Isolated singularities.

The function $ f$ has an isolated singularity at $ z_0$ if it is analytic on a deleted open neighborhood of $ z_0$ , but is not analytic at $ z_0$ .

Example 8.3.1  
  1. $ f(z)=1/z$ has an isolated singularity at 0.
  2. $ f(z)= e^{\frac {1}{z-2}}$ has an isolated singularity at 2.

Definition 8.3.2   Suppose that $ f$ has an isolated singularity at $ z_0$ .
  1. If there exists a function $ g$ , analytic on an open neighborhood $ V$ of $ z_0$ and such that $ \forall z \in
V-{z_0}, \; g(z)=f(z)$ , then the singularity of $ f$ at $ z_0$ is called removable.
  2. Suppose that for every $ z \neq z_0$ , $ f(z)=N(z)/D(z)$ , where $ N,D$ verify the following conditions:
    • $ N$ and $ D$ are analytic at $ z_0$ ;
    • $ N(z_0) \neq 0$ and $ D(z_0)=0$ ;
    Then the function $ f$ has a pole at $ z_0$ . If $ z_0$ is a zero of order $ n$ of $ D$ , we say that $ f$ has a pole of order $ n$ at $ z_0$ .
  3. If $ z_0$ is neither a pole nor a removable singularity of $ f$ , we say that $ f$ has an essential singularity at $ z_0$ .

Proposition 8.3.3 (Riemann)   Suppose that $ f$ has an isolated singularity at $ z_0$ . If $ \underset{z \rightarrow z_0}{\text{lim}} (z-z_0)f(z)=0$ , then the singularity is removable.

Example 8.3.4   Let $ f(z) = \frac {z^2-(1+i)z+i}{z^2-3z+2}$ . This function has a singular point at 1, but:

$\displaystyle (z-1)f(z)= (z-1) \frac {(z-1)(z-i)}{(z-1)(z-2)} = \frac {(z-1)(z-i)}{z-2}$    

Therefore

$\displaystyle \underset{z \rightarrow 1}{\text{lim}} (z-1)f(z)=0$    

and the singularity is removable.

Example 8.3.5   Let $ f(z) = \frac {z^3-1}{z-2}$ . This function has a singularity at 2. But:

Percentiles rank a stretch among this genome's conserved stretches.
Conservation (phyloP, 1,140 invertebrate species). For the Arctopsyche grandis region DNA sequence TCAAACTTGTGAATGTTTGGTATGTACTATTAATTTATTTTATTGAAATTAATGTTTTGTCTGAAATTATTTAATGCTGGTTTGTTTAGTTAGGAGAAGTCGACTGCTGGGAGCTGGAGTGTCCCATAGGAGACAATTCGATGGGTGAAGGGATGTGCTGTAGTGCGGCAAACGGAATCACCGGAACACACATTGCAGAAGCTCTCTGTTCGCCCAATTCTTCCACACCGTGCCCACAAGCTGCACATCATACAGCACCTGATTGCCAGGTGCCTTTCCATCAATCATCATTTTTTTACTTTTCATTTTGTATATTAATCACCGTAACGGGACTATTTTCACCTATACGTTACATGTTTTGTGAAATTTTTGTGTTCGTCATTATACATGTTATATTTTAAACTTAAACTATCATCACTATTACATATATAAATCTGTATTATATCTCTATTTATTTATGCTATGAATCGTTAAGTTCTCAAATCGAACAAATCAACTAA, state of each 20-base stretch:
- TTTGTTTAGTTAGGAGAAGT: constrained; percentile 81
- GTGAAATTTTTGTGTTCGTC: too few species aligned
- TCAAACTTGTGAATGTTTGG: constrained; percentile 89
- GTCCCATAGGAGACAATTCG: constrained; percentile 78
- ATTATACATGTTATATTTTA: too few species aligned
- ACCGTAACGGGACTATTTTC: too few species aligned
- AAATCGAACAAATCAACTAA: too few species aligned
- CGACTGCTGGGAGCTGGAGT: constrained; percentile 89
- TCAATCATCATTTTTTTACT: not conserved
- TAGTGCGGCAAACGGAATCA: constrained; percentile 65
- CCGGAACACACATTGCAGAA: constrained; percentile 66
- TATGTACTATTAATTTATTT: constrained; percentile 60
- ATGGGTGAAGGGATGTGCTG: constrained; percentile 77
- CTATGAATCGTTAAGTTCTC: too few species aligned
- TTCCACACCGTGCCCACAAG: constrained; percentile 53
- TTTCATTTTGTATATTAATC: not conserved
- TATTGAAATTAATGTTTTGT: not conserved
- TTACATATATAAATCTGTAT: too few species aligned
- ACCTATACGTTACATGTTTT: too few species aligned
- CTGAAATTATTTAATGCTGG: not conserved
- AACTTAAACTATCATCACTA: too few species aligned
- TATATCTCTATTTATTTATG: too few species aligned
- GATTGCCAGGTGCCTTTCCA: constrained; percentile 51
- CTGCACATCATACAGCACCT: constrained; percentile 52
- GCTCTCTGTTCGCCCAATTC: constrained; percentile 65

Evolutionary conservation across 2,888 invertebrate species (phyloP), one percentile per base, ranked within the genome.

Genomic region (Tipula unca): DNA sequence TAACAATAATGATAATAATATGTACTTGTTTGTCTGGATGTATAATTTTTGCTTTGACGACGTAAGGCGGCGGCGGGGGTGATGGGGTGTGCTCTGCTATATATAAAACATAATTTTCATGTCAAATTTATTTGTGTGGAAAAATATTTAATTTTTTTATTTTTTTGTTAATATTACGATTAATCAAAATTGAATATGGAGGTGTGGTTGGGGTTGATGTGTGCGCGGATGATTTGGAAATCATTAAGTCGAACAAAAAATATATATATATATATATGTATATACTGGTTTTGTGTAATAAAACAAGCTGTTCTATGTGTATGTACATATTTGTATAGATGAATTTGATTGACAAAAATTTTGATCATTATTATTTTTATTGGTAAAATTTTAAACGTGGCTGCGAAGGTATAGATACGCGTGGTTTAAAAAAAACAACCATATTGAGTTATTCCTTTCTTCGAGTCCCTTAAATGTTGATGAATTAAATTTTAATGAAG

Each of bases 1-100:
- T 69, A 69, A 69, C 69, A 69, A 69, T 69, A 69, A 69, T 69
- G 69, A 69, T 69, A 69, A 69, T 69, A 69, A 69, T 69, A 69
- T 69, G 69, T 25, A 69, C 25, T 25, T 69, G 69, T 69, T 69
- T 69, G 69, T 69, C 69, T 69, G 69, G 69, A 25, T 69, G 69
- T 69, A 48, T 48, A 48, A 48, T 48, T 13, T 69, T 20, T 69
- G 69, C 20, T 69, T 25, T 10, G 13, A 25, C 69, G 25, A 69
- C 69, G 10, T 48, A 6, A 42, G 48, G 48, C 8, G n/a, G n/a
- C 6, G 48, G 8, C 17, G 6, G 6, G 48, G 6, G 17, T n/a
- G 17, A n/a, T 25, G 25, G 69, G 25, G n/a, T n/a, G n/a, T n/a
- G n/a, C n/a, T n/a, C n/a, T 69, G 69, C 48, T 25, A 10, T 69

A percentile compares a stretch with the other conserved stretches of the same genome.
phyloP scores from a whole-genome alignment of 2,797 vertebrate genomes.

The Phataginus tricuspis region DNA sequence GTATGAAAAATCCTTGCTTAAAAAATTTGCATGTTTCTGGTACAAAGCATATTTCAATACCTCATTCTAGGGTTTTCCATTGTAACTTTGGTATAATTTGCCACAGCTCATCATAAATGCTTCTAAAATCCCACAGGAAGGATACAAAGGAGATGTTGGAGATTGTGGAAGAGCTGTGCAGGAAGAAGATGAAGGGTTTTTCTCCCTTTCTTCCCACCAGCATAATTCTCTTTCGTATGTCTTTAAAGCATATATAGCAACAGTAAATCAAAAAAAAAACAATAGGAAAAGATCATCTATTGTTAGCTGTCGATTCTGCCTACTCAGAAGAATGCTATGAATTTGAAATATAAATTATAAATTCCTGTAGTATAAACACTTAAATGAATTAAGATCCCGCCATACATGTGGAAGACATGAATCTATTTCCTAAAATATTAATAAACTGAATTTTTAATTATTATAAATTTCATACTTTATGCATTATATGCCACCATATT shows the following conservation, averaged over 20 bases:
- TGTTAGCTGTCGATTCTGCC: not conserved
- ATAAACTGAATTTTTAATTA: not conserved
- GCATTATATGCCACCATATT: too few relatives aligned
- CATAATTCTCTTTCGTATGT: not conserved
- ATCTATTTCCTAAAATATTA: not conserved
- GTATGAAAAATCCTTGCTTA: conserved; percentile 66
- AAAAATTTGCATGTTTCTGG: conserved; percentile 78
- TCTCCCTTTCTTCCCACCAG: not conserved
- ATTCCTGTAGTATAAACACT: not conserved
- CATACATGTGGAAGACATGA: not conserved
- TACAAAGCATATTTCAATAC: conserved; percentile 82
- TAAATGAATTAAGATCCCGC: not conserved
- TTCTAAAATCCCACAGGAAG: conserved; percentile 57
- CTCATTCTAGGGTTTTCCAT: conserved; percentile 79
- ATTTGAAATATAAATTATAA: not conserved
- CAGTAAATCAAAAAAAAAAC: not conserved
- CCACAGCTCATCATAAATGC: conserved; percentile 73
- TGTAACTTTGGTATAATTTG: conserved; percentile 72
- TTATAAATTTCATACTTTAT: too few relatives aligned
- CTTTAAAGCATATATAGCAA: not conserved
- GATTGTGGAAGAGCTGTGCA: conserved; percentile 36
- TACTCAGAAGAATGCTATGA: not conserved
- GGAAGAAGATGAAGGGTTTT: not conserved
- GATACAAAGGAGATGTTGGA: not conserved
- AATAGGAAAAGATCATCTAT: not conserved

$\displaystyle \underset{z \rightarrow 2}{\text{lim}} (z-2)f(z)= \underset{z \rightarrow 2}{\text{lim}} z^3-1 = 7 \neq 0$    

and the singularity is not removable.

Recall that in Calculus, you would have proven that the real valued function of the real variable $ x$ given by $ f(x)=\frac {x^3-1}{x-2}$ has two infinite one-sided limits at 2.

Proposition 8.3.6   Suppose that $ f$ has an isolated singularity at $ z_0$ . If there exists a natural number $ n$ such that $ \underset{z \rightarrow z_0}{\text{lim}} (z-z_0)^nf(z) \neq 0$ and $ \underset{z \rightarrow z_0}{\text{lim}} (z-z_0)^{n+1}f(z)=0$ , then $ f$ has a pole of order $ n$ at $ z_0$ .

Proposition 8.3.7   Suppose that $ f$ has a singular point at $ z_0$ . Expand $ f(z)$ as a Laurent series on a pointed neighborhood of $ z_0$ , say

$\displaystyle f(z)= \underset{n=- \infty}{\overset{+ \infty}{\sum}} c_n (z-z_0)^n$    

  1. If there exists a negative integer $ N$ such that $ c_n=0$ for every integer $ n<N$ and $ c_N \neq 0$ , then $ f$ has a pole of order $ N$ at $ z_0$ .
  2. If the Laurent series expansion does contain negative powers of $ z-z_0$ , but there is no such $ N$ , the point $ z_0$ is an essential singularity of $ f$ .

Example 8.3.8   $ f(z)=1/z$ has a pole of order 1 at 0 as a Laurent series expansion of $ f$ about 0 is precisely $ f(z)=z^{-1}$ .

Example 8.3.9   $ f(z)=e^z/(z-3)^2$ has a pole of order 2 at 3. To prove this according to Proposition 3.7, we need some work:

A Taylor expansion of $ e^z$ about 3 is:

$\displaystyle e^z=e^3+e^3(z-3)+e^3\frac {(z-3)^2}{2!}+e^3\frac {(z-3)^3}{3!}+ \dots$    

Thus

$\displaystyle \frac {e^z}{(z-3)^2} = e^3(z-3)^{-2}+e^3(z-3)^{-1}+e^3+e^3+e^3(z-3)+e^3\frac {(z-3)^2}{2!}+ \dots$    

Example 8.3.10   $ f(z)=e^{1/z}$ has an essential singularity at 0. The MacLaurin expansion of $ e^z$ is

$\displaystyle e^z=1+z+\frac {z^2}{2!}+\frac {z^3}{3!}+\frac {z^4}{4!} + \dots$    

By substitution we get a Laurent expansion of $ e^{\frac {1}{z}}$ about 0:

$\displaystyle e^{\frac {1}{z}} = 1+z^{-1}+\frac {z^{-2}}{2!}+\frac {z^{-3}}{3!}+\frac {z^{-4}}{4!} + \dots$    

The negative powers are not bounded below.

Noah Dana-Picard 2007-12-24